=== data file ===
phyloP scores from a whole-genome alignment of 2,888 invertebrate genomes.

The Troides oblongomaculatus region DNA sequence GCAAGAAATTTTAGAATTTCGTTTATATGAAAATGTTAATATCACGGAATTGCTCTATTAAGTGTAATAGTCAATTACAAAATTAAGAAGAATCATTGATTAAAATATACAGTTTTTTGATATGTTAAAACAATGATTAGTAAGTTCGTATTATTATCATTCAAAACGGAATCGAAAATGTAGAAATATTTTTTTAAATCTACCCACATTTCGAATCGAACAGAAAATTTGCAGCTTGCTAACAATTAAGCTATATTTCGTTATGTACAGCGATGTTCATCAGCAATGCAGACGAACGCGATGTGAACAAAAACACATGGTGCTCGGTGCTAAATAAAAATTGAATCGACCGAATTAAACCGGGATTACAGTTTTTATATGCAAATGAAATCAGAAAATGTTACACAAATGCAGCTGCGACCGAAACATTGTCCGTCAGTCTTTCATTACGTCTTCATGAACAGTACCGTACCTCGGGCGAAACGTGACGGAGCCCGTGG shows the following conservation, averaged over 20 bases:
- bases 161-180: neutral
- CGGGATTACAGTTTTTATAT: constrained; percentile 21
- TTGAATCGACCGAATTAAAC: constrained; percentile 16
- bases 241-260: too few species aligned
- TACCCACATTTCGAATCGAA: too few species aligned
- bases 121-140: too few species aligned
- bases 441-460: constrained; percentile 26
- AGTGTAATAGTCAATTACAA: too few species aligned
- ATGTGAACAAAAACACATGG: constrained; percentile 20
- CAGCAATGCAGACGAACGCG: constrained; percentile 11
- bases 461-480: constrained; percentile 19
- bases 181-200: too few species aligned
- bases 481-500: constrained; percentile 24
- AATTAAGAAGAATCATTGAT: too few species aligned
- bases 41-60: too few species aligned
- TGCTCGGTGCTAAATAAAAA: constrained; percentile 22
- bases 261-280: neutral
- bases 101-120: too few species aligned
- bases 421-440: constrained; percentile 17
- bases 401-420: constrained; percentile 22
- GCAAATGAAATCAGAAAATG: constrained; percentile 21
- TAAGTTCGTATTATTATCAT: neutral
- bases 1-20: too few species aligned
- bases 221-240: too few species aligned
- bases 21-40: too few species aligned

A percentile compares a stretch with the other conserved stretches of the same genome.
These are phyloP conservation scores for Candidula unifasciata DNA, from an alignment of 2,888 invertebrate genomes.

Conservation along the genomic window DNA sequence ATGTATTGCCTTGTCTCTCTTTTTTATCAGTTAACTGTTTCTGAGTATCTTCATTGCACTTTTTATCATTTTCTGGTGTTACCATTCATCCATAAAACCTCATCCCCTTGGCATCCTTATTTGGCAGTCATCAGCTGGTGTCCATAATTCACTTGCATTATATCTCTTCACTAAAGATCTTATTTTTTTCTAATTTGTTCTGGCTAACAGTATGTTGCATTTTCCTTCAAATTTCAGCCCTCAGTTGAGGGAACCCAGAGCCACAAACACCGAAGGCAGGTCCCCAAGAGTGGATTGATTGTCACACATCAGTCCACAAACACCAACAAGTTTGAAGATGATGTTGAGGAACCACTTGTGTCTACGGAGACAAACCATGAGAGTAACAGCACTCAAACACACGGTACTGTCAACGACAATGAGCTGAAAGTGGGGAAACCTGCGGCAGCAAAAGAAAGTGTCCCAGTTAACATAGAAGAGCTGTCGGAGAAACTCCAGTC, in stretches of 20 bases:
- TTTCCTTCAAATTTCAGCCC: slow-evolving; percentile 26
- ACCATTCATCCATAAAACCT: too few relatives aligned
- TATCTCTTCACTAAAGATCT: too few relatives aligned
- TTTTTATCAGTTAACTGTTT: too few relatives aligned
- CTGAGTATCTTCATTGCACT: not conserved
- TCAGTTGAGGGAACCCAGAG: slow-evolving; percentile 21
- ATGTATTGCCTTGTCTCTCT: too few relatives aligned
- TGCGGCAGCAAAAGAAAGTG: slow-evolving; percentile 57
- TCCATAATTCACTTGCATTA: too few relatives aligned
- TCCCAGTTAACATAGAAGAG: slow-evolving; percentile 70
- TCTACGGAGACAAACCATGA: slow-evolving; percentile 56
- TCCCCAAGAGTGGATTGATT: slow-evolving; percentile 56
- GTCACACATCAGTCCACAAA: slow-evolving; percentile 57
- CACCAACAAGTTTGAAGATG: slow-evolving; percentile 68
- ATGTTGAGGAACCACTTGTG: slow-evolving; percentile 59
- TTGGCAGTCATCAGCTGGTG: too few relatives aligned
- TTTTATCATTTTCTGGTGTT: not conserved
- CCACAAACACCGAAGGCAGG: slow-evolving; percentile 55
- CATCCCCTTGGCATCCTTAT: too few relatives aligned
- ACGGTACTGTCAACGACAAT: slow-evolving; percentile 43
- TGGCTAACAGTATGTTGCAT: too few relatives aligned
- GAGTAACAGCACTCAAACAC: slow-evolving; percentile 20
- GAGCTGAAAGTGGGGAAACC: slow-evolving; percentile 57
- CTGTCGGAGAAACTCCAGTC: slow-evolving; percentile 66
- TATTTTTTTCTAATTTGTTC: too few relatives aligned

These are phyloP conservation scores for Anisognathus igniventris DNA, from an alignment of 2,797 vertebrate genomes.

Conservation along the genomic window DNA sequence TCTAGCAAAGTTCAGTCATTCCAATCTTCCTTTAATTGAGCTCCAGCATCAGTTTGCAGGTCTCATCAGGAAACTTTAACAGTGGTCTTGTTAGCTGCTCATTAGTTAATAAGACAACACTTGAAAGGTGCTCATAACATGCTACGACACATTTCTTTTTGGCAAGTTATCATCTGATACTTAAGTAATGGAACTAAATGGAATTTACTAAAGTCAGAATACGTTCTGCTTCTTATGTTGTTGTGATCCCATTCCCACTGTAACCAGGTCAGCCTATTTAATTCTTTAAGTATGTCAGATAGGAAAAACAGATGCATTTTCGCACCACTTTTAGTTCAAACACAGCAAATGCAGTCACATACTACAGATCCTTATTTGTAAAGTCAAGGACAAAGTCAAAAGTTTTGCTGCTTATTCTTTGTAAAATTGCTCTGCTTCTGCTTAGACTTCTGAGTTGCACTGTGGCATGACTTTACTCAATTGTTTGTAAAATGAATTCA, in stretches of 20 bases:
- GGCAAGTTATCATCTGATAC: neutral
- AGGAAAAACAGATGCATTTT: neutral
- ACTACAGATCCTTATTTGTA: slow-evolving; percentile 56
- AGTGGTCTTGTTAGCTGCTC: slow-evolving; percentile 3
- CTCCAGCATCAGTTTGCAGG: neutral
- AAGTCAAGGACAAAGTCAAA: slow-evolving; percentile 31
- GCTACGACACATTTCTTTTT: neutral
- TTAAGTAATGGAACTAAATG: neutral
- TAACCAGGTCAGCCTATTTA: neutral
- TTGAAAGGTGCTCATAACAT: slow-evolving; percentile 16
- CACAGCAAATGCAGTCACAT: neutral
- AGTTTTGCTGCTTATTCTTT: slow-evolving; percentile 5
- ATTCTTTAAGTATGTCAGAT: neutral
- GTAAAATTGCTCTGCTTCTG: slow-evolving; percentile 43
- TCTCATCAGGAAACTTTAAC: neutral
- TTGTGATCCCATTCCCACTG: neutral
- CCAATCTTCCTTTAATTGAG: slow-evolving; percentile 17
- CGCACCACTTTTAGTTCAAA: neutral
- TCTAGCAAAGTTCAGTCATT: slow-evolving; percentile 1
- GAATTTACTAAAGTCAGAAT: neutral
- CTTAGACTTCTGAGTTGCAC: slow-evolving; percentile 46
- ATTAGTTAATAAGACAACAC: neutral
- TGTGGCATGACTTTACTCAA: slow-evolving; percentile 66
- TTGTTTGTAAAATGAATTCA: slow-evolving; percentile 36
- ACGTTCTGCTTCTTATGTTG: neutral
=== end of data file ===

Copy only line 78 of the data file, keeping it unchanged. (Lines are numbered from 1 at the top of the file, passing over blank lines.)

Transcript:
- CTTAGACTTCTGAGTTGCAC: slow-evolving; percentile 46